I want to day to pay tribute to our special guest this Friday, Mary Gauthier. Firstly because she has been our most frequent guest on the AC over the years we’ve been on air but mostly because every time she comes in I feel a little better about the world after she leaves. Mary never simply ‘delivers’ a new record. Her life is given over to songwriting and every twist, heartbreak and disappointment is catalogued remorselessly. As Neil Young once wrote, ‘my life’s an open book…’ except in his case it was nowhere near as true as in Mary’s.

mary 2

For many years she wouldn’t have considered herself a songwriter, singer or guitarist. It was a move she made in early adulthood after years in various jobs including being a cook  and running her own southern themed restaurant in Boston. That only came after she’d fled her Louisiana home via a stolen car and ended up in detox and jail in Kansas City aged 18. To say she has lived a bit doesn’t really do her remarkable career enough justice. When Mary was last with us she was talking about her autobiographically themed album, The Foundling, which highlighted her search for her birth mother; the hardest part being that there was no redemption in the search. When Mary finally caught up with what had happened in her early life she met a new rejection all over again. She ended up speaking on her phone only to discover that there would be no reunion. Then there’s alcohol.

Fish swim
Birds fly
Lovers leave
By and by
Old men
Sit and think
I drink

Mary’s stark appraisal of the disease of alcoholism is sometimes wholly misunderstood. But here’s what she says…

But here’s the beautiful part … I could not have written “I Drink” if I was never addicted. Writing “I Drink” required a perspective that an active alcoholic is not capable of, and a non-alcoholic cannot fully comprehend. I needed to go through what I went thorough to write it, and today I would not change a thing even if I could because for me, inside the curse— lives the blessing. The wisdom, vision and compassion that comes from taking a stroll to hell and back cannot be obtained any other way. I was lucky enough to find my way through to the other side of addiction and into recovery, and I continue to receive many, many blessings from all that has transpired in my life. Songwriting is one of the greatest blessings of all, and writing “I Drink” stems from recovery. Ain’t life interesting?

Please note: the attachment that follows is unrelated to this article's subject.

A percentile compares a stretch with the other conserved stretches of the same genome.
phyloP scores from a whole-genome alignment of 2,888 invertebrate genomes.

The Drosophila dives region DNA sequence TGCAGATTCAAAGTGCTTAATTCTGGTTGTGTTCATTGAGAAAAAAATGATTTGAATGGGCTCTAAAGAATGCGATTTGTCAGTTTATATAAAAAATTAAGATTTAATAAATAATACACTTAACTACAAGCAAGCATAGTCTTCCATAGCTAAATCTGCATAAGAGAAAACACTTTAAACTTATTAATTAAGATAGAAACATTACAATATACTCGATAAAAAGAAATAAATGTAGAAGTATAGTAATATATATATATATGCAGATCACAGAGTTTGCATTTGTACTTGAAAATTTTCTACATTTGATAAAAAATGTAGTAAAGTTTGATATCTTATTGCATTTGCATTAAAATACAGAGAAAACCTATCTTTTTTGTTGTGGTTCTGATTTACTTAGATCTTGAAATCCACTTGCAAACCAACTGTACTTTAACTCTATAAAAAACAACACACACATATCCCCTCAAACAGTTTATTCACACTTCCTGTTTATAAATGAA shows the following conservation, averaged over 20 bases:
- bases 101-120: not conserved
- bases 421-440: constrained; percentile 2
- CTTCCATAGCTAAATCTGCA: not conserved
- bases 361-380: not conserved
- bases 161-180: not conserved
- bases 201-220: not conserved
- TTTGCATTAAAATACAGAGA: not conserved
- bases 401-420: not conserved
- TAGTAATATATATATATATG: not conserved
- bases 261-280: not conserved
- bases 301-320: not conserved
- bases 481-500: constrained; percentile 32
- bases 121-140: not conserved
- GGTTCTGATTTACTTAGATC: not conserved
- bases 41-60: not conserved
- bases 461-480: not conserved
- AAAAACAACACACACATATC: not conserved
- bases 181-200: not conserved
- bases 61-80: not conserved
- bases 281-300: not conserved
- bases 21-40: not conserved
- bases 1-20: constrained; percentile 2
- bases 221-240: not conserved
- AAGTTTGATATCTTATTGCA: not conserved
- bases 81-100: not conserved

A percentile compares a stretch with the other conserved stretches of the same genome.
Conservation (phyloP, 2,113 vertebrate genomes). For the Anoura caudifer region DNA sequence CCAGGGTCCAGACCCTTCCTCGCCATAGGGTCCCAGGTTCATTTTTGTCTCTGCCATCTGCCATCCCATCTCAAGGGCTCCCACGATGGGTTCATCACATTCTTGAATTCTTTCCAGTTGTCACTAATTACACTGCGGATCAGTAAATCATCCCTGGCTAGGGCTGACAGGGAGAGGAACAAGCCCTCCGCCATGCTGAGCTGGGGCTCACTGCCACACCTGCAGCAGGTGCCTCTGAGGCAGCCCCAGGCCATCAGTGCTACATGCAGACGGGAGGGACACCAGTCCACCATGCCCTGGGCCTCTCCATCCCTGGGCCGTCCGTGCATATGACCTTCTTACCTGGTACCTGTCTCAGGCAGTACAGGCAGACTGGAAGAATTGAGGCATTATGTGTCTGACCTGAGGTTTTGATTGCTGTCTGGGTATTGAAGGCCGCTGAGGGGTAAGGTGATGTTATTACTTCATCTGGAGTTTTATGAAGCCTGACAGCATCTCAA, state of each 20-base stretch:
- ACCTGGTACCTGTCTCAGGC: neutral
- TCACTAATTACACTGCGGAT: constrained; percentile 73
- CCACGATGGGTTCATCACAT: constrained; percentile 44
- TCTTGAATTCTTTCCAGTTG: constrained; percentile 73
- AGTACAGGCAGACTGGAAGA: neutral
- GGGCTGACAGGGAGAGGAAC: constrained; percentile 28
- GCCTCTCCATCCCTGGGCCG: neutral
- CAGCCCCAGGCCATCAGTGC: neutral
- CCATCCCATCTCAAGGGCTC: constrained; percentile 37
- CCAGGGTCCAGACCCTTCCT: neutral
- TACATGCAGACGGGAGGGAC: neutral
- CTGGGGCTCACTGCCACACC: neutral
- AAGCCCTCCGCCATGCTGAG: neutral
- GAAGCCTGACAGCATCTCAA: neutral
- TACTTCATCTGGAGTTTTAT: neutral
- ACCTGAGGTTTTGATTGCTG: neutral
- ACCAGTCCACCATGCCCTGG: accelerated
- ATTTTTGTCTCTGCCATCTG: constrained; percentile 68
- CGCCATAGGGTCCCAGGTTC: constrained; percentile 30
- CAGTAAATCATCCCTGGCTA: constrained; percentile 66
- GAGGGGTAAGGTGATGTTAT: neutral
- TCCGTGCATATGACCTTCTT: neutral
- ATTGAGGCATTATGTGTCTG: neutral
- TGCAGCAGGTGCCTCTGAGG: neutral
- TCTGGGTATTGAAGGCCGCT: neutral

This time round Mary is facing another challenge. The break up of a long term relationship. Get ready for  a sad, honest, brutal but eventually life-affirming interview. Hopefully, this will also lead you to Mary’s excellent new record too. We’ll hear about Mary’s co writers, Ben Glover and Gretchen Peters. We’ll hear about the lost songs of Harlan Howard and how Nashville (the TV series) is giving Nashville (the music city) a well deserved boost through using songs by Mary and others.

Last Friday the Grand Ole Opry gave Mary a standing ovation. She was surprised but delighted. Here she is on stage at The Opry with Kathy Mattea, Radney Foster, and Marty Stuart.


Since it’s a few weeks since we talked I got back in touch with her today and asked her to reflect on what that night  meant. She was kind enough, as I knew she would be, to take time to say this:

It’s hard to get these thoughts concise, and this is a bit long, so feel free to edit as you need to.
It was so much FUN, thats what I was feeling the most. The fun of it, having my friends Kathy Mattea and Marty Stuart and Radney Foster up there singing with me, and the amazing Opry House band, (we ran through the songs in the storage room 15 minutes before, and hit it off beautifully). I opened with Mercy Now, with the Opry singers singing ooo’s in behind me, and I felt surrounded by beauty and love. And I think I truly was! 
Another Train was my second song, and the chorus lifted off like a rocket ship with Kathy and Radney singing the 3 part chorus harmony with me, along with the Opry Singers behind them. It felt like blast off in a rocket ship. Then Marty Stuart walked on with his electric guitar and I felt an electrical shock go up and down my spine when he hit his first note. He sounded so GOOD! He plays Pops Staples electric guitar, and MAN, wow!
When I asked him to join me the week before he agreed to, but he wanted to walk on unannounced, and it was the right thing to do. He was amazing, he just slid in from stage left and killed it!!. 
What does all this mean? The standing ovation? The welcome arms around me? I dunno. I could say a lot of things, but they are just guesses. All I really know is that it was a hell of a lot of fun!! 
As well as that we’ll have new music from Otis Gibbs, Chatham County Line, Miranda Lambert, Bob Mould and a lovely vinyl surprise from Johnny Cash.
So, this Friday join me if you can for Mary and so much more from Five Past Eight on BBC Radio Scotland.